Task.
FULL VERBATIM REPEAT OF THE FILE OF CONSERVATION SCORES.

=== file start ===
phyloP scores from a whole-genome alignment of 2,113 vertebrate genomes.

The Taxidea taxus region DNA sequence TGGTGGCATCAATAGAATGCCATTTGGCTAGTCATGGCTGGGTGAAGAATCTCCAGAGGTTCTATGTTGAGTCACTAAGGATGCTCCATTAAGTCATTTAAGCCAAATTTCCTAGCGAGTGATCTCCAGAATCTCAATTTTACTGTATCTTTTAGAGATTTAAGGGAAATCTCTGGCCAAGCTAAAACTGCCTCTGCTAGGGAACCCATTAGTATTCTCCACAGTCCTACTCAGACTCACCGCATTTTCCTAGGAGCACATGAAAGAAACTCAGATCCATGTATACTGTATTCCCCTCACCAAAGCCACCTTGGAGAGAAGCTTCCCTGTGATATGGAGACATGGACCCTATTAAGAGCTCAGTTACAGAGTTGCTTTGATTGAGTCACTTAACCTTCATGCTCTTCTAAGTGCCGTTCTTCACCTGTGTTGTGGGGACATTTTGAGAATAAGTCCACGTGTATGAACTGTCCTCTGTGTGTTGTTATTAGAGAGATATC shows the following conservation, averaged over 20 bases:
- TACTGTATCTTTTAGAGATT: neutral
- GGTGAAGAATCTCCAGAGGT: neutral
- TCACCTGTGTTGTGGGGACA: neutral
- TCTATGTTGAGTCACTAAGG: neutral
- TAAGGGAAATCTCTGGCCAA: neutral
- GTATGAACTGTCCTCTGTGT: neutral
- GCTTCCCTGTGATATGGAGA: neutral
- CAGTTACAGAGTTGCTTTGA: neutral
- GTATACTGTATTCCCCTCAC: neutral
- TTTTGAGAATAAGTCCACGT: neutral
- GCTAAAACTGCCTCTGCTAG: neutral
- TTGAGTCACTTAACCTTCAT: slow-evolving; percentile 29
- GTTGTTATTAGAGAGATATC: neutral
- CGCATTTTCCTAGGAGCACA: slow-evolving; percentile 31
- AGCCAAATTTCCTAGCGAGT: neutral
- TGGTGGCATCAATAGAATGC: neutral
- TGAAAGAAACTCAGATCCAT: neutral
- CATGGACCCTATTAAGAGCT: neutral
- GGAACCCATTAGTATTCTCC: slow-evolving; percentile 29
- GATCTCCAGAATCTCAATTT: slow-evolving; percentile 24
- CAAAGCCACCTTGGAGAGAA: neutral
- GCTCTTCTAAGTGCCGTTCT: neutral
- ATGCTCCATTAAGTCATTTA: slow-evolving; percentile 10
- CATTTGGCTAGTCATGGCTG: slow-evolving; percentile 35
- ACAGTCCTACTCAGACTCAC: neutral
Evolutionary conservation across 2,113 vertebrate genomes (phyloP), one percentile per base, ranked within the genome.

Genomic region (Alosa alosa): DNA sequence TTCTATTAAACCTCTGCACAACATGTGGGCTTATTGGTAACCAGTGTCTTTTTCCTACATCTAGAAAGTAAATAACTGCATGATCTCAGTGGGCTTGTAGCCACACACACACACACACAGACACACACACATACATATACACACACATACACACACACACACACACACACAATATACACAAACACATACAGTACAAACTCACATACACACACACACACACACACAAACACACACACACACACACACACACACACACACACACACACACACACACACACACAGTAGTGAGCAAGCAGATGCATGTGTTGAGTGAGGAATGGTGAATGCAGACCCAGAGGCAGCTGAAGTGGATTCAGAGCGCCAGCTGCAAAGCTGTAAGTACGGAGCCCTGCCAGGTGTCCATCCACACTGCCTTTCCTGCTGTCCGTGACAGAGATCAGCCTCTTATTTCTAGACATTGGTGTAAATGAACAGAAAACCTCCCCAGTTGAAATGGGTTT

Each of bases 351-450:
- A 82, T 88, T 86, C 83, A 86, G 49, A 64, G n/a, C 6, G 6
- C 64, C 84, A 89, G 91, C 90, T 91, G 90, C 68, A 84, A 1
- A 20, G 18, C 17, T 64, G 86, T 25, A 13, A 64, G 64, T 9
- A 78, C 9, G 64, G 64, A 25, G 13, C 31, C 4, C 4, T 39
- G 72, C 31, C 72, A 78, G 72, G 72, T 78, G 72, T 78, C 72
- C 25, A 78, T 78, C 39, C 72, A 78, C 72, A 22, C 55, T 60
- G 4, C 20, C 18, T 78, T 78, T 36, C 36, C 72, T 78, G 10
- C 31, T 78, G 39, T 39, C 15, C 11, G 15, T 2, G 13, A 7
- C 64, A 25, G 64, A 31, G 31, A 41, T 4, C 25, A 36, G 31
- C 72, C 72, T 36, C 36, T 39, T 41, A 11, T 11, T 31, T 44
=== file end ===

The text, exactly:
phyloP scores from a whole-genome alignment of 2,113 vertebrate genomes.

The Taxidea taxus region DNA sequence TGGTGGCATCAATAGAATGCCATTTGGCTAGTCATGGCTGGGTGAAGAATCTCCAGAGGTTCTATGTTGAGTCACTAAGGATGCTCCATTAAGTCATTTAAGCCAAATTTCCTAGCGAGTGATCTCCAGAATCTCAATTTTACTGTATCTTTTAGAGATTTAAGGGAAATCTCTGGCCAAGCTAAAACTGCCTCTGCTAGGGAACCCATTAGTATTCTCCACAGTCCTACTCAGACTCACCGCATTTTCCTAGGAGCACATGAAAGAAACTCAGATCCATGTATACTGTATTCCCCTCACCAAAGCCACCTTGGAGAGAAGCTTCCCTGTGATATGGAGACATGGACCCTATTAAGAGCTCAGTTACAGAGTTGCTTTGATTGAGTCACTTAACCTTCATGCTCTTCTAAGTGCCGTTCTTCACCTGTGTTGTGGGGACATTTTGAGAATAAGTCCACGTGTATGAACTGTCCTCTGTGTGTTGTTATTAGAGAGATATC shows the following conservation, averaged over 20 bases:
- TACTGTATCTTTTAGAGATT: neutral
- GGTGAAGAATCTCCAGAGGT: neutral
- TCACCTGTGTTGTGGGGACA: neutral
- TCTATGTTGAGTCACTAAGG: neutral
- TAAGGGAAATCTCTGGCCAA: neutral
- GTATGAACTGTCCTCTGTGT: neutral
- GCTTCCCTGTGATATGGAGA: neutral
- CAGTTACAGAGTTGCTTTGA: neutral
- GTATACTGTATTCCCCTCAC: neutral
- TTTTGAGAATAAGTCCACGT: neutral
- GCTAAAACTGCCTCTGCTAG: neutral
- TTGAGTCACTTAACCTTCAT: slow-evolving; percentile 29
- GTTGTTATTAGAGAGATATC: neutral
- CGCATTTTCCTAGGAGCACA: slow-evolving; percentile 31
- AGCCAAATTTCCTAGCGAGT: neutral
- TGGTGGCATCAATAGAATGC: neutral
- TGAAAGAAACTCAGATCCAT: neutral
- CATGGACCCTATTAAGAGCT: neutral
- GGAACCCATTAGTATTCTCC: slow-evolving; percentile 29
- GATCTCCAGAATCTCAATTT: slow-evolving; percentile 24
- CAAAGCCACCTTGGAGAGAA: neutral
- GCTCTTCTAAGTGCCGTTCT: neutral
- ATGCTCCATTAAGTCATTTA: slow-evolving; percentile 10
- CATTTGGCTAGTCATGGCTG: slow-evolving; percentile 35
- ACAGTCCTACTCAGACTCAC: neutral
Evolutionary conservation across 2,113 vertebrate genomes (phyloP), one percentile per base, ranked within the genome.

Genomic region (Alosa alosa): DNA sequence TTCTATTAAACCTCTGCACAACATGTGGGCTTATTGGTAACCAGTGTCTTTTTCCTACATCTAGAAAGTAAATAACTGCATGATCTCAGTGGGCTTGTAGCCACACACACACACACACAGACACACACACATACATATACACACACATACACACACACACACACACACACAATATACACAAACACATACAGTACAAACTCACATACACACACACACACACACACAAACACACACACACACACACACACACACACACACACACACACACACACACACACACAGTAGTGAGCAAGCAGATGCATGTGTTGAGTGAGGAATGGTGAATGCAGACCCAGAGGCAGCTGAAGTGGATTCAGAGCGCCAGCTGCAAAGCTGTAAGTACGGAGCCCTGCCAGGTGTCCATCCACACTGCCTTTCCTGCTGTCCGTGACAGAGATCAGCCTCTTATTTCTAGACATTGGTGTAAATGAACAGAAAACCTCCCCAGTTGAAATGGGTTT

Each of bases 351-450:
- A 82, T 88, T 86, C 83, A 86, G 49, A 64, G n/a, C 6, G 6
- C 64, C 84, A 89, G 91, C 90, T 91, G 90, C 68, A 84, A 1
- A 20, G 18, C 17, T 64, G 86, T 25, A 13, A 64, G 64, T 9
- A 78, C 9, G 64, G 64, A 25, G 13, C 31, C 4, C 4, T 39
- G 72, C 31, C 72, A 78, G 72, G 72, T 78, G 72, T 78, C 72
- C 25, A 78, T 78, C 39, C 72, A 78, C 72, A 22, C 55, T 60
- G 4, C 20, C 18, T 78, T 78, T 36, C 36, C 72, T 78, G 10
- C 31, T 78, G 39, T 39, C 15, C 11, G 15, T 2, G 13, A 7
- C 64, A 25, G 64, A 31, G 31, A 41, T 4, C 25, A 36, G 31
- C 72, C 72, T 36, C 36, T 39, T 41, A 11, T 11, T 31, T 44